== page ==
> assumes.
11 is
>
> So the probability of the Sting winning 0 or 1 games in their first
> 65,385 / 471,435,600 = .00001425, or .001425%.
reason for
>
>
> This is exactly half of the figure that you came up with, which is
> probably not a coincidence, though I can't figure out what the
> the relationship would be. (Possibly, either you or I made an
arithmetic
> mistake somewhere.)
Hmm. You calculate lower odds than I. I would have expected higher,
if anything. Either way, we seem to be saying that the odds of such a
season (assuming that 0.563 is their true p_win) are ridiculously low.
This is going to be the case even if you look at home/road
distribution or at the quality of competition (which was something of
a factor for Charlotte).
(Ignore my comment in my previous email about 0.17% vs. 0.14%  I was
trying to work on memory and mine is horrible.)
The apparent big factor in turning Charlotte around was improved
defense. This seemed to have been sparked by placing Tammy
SuttonBrown in the starting lineup over Machanguana (who they got
for defense, ironically). The team was 163 with her starting, I
believe (I can check tonight). Allison Feaster, despite her 3point
shooting, might also have been most influential on the defensive
end, but I don't have a lot of evidence for that. On the offensive
side, somehow they got Dawn Staley to cut down on her turnovers, but
that was not as big as the defensive turnaround.
Dean Oliver
Journal of Basketball Studies  View Source
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 In APBR_analysis@y..., Charles Steinhardt <charles@p...> wrote:>
"streaky"
> I once looked at the question of whether baseball teams were
> from a mathematical point of view. For anybody familiar with
generating
> functions I'd be happy to explain the basic approach, though I don't
have
> time now (work keeps me *very* busy at the moment).
Horrible how work gets in the way of actual quality science.
>
>
more
> The answer for baseball, if you're curious, was that teams have many
> streaks than expected of length 34, many fewer of length 5 or 6,
and
> many more of length 8+.
games, a
>
> This can be explained to a large extent by noting that every 5
> team will have its best and its worst pitchers both pitching, and a
team's
> performance is most sensitive (by far!) to its starting pitcher.
Pitching and the 45 man rotation really is important in analyzing
>
baseball streaks. I can't think of any other sports like this.
> In basketball, I might guess that there would be fewer streaks than
are so
> expected of any length greater than about 3 because the homestands
> short and because basketball is so sensitive to the home team. For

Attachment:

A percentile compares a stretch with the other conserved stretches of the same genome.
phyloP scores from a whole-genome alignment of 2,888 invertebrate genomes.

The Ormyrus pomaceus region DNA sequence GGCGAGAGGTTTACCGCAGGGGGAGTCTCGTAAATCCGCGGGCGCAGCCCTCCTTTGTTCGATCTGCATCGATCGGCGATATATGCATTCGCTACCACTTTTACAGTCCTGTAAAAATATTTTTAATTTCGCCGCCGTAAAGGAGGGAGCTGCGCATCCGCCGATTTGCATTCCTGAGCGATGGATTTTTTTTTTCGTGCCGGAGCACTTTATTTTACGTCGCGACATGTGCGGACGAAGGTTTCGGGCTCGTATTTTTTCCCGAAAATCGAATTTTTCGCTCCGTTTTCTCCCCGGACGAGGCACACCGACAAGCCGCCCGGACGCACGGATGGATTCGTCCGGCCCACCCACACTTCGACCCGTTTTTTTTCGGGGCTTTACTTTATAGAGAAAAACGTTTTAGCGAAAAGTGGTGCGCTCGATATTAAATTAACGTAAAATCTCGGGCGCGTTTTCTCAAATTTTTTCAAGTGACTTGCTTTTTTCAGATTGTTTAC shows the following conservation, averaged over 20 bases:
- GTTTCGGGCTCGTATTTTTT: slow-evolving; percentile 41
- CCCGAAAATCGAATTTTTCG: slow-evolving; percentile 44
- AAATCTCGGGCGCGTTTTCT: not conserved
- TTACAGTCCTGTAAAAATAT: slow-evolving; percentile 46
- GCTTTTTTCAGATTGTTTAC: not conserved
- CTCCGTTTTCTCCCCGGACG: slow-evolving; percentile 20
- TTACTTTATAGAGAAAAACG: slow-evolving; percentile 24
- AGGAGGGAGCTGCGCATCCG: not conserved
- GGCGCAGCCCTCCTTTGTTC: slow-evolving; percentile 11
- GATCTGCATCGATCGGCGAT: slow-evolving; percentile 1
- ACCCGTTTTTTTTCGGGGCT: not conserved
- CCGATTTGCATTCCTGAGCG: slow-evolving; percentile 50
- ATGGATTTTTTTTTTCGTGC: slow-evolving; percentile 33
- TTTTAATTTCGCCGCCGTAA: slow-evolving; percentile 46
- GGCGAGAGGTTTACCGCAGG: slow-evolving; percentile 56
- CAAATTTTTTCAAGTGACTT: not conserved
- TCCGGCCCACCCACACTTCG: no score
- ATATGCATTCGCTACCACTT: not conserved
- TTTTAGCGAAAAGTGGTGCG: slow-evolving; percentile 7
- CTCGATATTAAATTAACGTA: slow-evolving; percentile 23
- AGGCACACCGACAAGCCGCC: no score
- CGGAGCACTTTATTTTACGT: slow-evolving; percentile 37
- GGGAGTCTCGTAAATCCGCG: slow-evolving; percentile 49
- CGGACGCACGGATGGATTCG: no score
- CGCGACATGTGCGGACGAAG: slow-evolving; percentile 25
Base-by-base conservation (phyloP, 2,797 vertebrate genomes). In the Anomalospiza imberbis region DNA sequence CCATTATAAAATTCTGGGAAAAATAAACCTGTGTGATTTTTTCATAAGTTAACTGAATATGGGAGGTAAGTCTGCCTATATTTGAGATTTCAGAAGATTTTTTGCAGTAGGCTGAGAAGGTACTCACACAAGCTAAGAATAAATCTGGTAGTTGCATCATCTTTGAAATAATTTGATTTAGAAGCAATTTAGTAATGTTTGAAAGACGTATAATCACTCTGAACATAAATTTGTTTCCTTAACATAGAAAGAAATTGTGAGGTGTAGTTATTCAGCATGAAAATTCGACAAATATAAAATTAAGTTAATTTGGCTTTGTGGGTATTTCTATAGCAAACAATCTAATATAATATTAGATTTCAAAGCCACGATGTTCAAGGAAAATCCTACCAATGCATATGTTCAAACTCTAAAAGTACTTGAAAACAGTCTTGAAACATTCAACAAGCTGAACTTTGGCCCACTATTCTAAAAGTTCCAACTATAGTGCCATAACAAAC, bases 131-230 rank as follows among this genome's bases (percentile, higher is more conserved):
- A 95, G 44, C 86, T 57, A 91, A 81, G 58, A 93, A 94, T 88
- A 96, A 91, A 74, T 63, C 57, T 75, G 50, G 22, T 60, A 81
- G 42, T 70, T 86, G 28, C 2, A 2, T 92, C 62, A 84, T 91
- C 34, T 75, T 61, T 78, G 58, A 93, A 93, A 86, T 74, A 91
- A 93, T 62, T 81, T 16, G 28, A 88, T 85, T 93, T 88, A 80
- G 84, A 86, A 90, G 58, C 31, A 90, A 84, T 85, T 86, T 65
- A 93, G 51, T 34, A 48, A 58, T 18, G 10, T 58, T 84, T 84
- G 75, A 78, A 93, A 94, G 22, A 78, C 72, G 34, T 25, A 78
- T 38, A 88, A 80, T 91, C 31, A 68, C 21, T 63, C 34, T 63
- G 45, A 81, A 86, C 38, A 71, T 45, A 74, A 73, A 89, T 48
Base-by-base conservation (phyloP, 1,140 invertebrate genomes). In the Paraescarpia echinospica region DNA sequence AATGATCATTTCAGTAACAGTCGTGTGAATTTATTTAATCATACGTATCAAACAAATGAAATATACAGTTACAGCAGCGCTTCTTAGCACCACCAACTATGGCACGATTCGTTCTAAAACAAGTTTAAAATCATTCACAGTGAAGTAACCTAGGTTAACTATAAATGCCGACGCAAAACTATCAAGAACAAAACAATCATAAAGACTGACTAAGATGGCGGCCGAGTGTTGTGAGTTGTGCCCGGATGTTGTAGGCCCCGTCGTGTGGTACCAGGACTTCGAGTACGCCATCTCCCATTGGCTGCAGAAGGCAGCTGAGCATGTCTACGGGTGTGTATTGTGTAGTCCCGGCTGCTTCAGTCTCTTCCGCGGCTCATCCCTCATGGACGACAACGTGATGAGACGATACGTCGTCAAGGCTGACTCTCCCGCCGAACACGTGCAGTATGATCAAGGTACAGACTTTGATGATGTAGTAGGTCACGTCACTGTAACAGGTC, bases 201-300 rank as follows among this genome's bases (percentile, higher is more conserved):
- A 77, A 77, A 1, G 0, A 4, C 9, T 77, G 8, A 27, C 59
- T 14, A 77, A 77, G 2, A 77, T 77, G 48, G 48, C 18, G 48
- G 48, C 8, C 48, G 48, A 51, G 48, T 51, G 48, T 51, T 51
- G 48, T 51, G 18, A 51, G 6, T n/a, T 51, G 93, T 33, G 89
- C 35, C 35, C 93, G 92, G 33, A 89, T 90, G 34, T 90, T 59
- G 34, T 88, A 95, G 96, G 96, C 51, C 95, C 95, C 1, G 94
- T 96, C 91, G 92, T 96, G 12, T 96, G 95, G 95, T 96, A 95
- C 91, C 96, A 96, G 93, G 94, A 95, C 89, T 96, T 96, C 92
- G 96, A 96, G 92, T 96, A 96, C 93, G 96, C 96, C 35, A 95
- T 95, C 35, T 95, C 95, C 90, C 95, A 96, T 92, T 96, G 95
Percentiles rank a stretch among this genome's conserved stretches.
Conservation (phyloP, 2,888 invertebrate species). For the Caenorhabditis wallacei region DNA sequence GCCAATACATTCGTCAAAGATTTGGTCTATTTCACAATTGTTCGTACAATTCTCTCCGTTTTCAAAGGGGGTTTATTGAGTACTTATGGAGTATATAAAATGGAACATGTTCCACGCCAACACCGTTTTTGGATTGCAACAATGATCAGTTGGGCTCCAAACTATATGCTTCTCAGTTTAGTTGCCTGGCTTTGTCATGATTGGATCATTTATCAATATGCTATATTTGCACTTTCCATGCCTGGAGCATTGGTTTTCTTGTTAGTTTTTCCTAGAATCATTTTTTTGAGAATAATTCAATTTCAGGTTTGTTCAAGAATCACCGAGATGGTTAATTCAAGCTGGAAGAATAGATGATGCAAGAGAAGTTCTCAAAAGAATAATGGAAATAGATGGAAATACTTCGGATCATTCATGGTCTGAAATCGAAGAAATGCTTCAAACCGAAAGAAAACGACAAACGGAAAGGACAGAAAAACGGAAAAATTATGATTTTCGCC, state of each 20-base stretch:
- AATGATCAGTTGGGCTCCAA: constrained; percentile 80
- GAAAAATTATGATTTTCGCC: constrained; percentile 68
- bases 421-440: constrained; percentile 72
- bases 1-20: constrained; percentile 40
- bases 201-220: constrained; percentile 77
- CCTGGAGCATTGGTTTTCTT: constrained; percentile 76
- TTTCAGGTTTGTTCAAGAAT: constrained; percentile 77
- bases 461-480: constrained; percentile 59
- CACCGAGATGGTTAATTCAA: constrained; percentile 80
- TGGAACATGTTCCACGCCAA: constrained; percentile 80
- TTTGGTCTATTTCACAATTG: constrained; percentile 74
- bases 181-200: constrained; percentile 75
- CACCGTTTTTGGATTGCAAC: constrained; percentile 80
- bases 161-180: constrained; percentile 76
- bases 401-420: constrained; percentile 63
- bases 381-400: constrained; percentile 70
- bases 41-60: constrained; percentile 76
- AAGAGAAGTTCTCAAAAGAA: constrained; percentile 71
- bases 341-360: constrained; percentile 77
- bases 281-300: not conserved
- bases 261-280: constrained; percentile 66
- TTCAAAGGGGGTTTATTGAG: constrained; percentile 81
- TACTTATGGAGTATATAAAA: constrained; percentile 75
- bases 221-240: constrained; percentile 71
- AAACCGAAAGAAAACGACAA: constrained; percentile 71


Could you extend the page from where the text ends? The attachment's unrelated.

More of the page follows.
the
> example, in baseball when I did my study, the home team was .511 in
> previous decade. In basketball I don't know that number, but from
seeing
> the best teams in the league frequently just break .500 on the road
guess
> (particularly the Celtics back when they were very good), I might
> the home winning percentage to be around .625 or so, good enough to
skew
> this sort of result.
Basketball is between 58% and about 65% typically. It's a strong
>
force. I'd love to understand why it's so much more important. We
can qualitatively say that the fans are much closer, but we should
also be able to say that baseball teams can tailor their teams to the
quirkiness of their ballpark. I guess the emotional power is
stronger.
> Then again, the other major difference is that in baseball the best
team
> in the league will lose to the worst team about 1/3 of the time. In
length of
> basketball, this would be more like 1/20 of the time I believe, or
> certainly more than their records alone would indicate. So while in
> baseball I could generally make the assumption that beyond the
> one 34 game series (the reason for more of those streaks IMO) the
First, a 6517 team vs. a 1765 team should win about 94% of the time,
> schedule was about constant, in basketball this is not true.
so good guess.
Second, in baseball, a 10458 team vs. a 58104 team should win about
76% of the time, so about 3/4, not 2/3.
Basketball streakiness should be pretty much on par with what stats
predict, I'd think. NBA teams don't have too many long homestands
(the 7 game streak John brought up notwithstanding) to bias those
streaks. They don't play too many homehome matchups, so their season
ends up a pretty good random sampling through time. If the East or
West is particularly weak, that might have an effect.
Dean Oliver
Journal of Basketball Studies  View Source
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On Fri, 17 Aug 2001, Dean Oliver wrote: